I need to talk about the gameplay. Oh my. It hurts. Made up of the slowest and blandest Dark Souls control scheme ever conceived, the controls suffer from abysmal input lag and an overall lethargic pace. I’ll tell you an example:

Spoiler alert, if you actually care.

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Phasing through solid objects like a medieval Martian Manhunter.

The first thing you need to do in the game is walk a third of a mile to find the first enemy, who’s also the first boss. You’ll do this by slowly running into the designated spot, with gaming’s slowest movement mechanics ever since Rogue Squadron‘s AT-ST level. Once you reach the spot, you need to pray to the gaming gods Sword of Fortress will notice you need to proceed, as the game glitched twice when I initially attempted to unlock the initial fight, forcing me to restart my journey all over again. Once you meet your foe, it’s time for combat.

Fighting enemies is mentally painful. Not only are the controls laggy and unresponsive, but the game also makes sure to fail in one of its most important aspects: collision detection. You never know if you’ve managed to hit your foe with your sword or not, given the fact there’s no health bar, flinching animation, nor the simple showcasing that your sword has managed to make contact with any adjacent solid object. That means that the game’s combat is all about mashing the R1 button to do the sole sword swipe you can, hoping to whichever deity you believe in that the suffering is nearing its end, until the inevitable happens: the enemy hits you and kills you.

Yes, one hit and you’re dead. Not only is the combat painful to withstand, and the collision detection impossible to deduce, if you’re hit once you have to restart the entire game from scratch. That means you have to restart the whole eternal walking sequence, followed by the constant reminders that our pal Gilson Pontes wrote, directed, designed and executive produced the game, in a not-so-charming throwback to The Room‘s first minutes. And that’s when I turned the console off. There’s just so much pain a man can feel before losing his mind, and Sword of Fortress was dangerously leading me into this limit. Do I care I didn’t manage to fight a huge dragon that was lurking from afar? Not at all. I doubt anyone has even bothered and/or managed to reach such part (the vast majority of this game’s trophies still stand at a whopping 0% as of January 25th, 2018).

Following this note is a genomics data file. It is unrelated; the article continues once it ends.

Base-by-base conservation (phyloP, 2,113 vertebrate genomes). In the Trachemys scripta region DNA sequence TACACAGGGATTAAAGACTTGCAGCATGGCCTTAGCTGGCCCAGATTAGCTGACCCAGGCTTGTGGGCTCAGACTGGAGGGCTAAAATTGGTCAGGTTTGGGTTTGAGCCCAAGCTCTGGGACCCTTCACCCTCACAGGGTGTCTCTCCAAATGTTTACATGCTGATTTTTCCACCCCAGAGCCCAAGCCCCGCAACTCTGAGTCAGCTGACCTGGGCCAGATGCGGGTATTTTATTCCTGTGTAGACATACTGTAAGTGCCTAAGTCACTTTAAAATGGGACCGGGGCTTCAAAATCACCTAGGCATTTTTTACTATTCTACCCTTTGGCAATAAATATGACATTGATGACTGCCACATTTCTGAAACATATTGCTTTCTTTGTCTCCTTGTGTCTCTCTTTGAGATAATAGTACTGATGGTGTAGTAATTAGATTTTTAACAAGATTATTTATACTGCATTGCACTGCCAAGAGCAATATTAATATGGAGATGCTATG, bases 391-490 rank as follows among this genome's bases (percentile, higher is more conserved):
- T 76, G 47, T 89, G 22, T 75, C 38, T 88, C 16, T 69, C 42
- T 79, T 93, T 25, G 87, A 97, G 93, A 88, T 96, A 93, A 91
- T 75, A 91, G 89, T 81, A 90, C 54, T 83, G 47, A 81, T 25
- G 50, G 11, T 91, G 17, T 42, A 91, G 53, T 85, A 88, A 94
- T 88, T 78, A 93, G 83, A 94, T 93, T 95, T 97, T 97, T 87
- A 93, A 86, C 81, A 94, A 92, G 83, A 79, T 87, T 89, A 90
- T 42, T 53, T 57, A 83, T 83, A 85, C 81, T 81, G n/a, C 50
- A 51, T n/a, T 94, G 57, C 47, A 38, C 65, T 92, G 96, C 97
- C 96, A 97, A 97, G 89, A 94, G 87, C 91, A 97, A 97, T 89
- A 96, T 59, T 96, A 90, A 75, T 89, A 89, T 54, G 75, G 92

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Time for a refund.

There isn’t a single redeeming factor to this game. Sword of Fortress is abysmal. It’s an insult to gamers, an act of evil towards the wallets of consumers, a spit on the face of struggling talented developers who can’t have their games published on the Playstation 4. Sword of Fortress is so bad it actually made me cheerful for an eventual second videogame industry crash. At the very least, games like this will cease to exist. One can only hope.

WTMG score